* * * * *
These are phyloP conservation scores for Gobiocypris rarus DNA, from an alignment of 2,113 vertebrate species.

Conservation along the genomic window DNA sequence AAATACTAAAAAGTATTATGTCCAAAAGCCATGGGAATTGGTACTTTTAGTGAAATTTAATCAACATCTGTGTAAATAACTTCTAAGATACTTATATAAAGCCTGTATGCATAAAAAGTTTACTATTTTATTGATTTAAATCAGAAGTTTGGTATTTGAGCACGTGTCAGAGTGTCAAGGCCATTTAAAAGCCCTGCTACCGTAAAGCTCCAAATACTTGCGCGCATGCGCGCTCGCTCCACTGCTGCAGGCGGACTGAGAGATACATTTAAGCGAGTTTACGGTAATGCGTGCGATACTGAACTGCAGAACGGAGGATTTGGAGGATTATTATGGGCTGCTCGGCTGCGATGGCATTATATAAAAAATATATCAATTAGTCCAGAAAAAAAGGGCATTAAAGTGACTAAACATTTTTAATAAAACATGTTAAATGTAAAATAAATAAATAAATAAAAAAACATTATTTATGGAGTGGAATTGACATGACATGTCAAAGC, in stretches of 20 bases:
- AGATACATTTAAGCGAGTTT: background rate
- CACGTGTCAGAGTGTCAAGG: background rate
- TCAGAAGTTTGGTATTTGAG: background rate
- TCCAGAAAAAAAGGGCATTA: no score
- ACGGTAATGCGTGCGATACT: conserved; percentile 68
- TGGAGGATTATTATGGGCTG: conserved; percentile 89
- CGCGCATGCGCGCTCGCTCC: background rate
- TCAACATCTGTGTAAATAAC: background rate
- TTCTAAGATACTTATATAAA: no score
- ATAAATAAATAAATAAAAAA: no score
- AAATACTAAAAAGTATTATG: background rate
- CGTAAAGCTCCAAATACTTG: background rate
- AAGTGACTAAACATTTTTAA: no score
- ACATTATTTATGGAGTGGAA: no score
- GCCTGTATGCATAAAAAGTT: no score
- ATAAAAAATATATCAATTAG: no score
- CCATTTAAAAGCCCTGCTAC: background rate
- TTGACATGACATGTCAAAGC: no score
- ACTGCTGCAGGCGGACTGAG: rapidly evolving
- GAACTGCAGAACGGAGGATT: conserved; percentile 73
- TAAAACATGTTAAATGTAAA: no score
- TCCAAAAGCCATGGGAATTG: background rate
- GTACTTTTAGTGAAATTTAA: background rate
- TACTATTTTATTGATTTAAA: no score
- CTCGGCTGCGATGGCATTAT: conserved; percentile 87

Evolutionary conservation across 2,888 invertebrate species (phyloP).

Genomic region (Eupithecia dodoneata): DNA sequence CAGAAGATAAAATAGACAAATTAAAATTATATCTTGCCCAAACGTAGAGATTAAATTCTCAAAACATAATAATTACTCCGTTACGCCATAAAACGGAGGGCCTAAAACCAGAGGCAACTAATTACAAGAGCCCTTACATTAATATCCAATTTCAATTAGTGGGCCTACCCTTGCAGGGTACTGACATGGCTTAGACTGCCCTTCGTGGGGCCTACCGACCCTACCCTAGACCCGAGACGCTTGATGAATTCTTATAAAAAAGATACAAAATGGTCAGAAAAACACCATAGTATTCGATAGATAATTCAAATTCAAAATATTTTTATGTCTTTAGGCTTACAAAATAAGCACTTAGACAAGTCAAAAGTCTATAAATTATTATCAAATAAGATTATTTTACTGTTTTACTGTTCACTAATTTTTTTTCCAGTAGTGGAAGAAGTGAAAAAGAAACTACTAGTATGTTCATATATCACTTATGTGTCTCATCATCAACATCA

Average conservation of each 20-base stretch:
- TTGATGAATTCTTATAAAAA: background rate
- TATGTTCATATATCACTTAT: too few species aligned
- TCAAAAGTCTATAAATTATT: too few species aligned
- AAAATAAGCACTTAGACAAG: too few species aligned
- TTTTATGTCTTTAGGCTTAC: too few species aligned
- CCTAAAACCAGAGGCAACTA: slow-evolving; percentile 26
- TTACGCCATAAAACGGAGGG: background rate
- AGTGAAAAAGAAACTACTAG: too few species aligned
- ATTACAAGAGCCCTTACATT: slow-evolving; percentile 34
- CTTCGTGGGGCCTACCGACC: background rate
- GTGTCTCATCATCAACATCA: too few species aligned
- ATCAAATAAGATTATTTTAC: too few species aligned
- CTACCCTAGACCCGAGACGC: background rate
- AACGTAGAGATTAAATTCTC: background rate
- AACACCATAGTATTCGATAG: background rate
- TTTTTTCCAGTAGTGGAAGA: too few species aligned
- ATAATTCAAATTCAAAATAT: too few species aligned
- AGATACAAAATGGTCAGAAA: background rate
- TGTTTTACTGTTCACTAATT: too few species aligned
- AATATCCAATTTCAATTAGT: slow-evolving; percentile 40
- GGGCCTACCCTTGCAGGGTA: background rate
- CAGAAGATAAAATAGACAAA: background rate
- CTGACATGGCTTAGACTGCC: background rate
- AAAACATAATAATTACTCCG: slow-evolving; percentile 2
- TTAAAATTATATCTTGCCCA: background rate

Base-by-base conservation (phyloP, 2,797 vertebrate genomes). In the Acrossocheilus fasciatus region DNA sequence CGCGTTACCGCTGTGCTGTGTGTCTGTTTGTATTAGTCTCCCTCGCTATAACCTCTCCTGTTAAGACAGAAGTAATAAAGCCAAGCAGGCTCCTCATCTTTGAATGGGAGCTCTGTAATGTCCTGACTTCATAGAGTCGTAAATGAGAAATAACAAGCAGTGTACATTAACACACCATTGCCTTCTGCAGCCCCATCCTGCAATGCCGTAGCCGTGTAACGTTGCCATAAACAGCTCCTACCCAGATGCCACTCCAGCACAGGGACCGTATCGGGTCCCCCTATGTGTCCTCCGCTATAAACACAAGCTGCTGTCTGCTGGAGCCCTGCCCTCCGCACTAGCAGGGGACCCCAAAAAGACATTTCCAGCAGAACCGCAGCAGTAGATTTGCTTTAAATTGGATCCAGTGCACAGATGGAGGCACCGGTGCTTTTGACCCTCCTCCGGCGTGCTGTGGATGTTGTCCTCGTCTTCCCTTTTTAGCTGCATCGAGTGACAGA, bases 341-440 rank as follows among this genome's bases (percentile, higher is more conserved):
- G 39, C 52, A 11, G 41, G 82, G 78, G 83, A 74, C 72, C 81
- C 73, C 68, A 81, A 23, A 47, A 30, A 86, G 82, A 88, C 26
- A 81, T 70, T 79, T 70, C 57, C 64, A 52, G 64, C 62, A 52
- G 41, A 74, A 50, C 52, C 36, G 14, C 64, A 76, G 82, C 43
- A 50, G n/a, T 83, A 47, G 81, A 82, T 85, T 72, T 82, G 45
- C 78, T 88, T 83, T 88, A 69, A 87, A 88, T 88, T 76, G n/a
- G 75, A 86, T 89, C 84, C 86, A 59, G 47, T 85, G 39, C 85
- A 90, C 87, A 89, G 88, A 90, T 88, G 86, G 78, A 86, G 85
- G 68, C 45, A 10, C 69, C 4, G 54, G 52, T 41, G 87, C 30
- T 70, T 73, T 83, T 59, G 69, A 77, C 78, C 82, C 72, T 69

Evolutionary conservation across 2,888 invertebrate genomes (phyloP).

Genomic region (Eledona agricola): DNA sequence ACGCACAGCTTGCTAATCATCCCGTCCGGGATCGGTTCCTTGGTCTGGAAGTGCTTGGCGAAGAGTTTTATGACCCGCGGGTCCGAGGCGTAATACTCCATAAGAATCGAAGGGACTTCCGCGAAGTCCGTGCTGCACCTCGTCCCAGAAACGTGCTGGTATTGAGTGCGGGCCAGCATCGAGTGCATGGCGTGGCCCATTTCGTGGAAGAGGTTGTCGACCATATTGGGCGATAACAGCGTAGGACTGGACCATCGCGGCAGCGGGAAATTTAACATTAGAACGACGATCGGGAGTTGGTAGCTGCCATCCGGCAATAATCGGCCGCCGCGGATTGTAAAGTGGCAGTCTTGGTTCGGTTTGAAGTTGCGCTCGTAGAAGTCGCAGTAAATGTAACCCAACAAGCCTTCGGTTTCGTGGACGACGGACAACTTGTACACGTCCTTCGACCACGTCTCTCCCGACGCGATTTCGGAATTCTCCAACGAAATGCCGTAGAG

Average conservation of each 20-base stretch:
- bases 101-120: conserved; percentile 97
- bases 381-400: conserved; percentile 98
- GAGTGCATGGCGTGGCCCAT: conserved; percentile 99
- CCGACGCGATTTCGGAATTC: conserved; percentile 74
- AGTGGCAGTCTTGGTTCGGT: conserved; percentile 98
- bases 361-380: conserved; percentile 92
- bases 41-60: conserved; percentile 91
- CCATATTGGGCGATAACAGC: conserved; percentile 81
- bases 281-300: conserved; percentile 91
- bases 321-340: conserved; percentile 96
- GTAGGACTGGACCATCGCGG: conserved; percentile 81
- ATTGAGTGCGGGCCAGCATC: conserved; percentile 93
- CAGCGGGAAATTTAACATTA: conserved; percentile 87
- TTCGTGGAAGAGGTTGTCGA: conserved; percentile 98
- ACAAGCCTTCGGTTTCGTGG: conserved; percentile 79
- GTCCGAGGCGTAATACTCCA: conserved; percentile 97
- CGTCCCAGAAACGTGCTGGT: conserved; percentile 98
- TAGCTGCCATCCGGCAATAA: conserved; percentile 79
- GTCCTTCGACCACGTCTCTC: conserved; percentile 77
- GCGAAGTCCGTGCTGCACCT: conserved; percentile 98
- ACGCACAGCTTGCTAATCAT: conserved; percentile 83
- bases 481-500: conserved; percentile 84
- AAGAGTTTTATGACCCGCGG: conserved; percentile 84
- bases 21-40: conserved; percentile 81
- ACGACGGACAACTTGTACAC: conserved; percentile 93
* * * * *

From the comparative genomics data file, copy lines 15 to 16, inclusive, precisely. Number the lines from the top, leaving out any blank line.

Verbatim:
- AAGTGACTAAACATTTTTAA: no score
- ACATTATTTATGGAGTGGAA: no score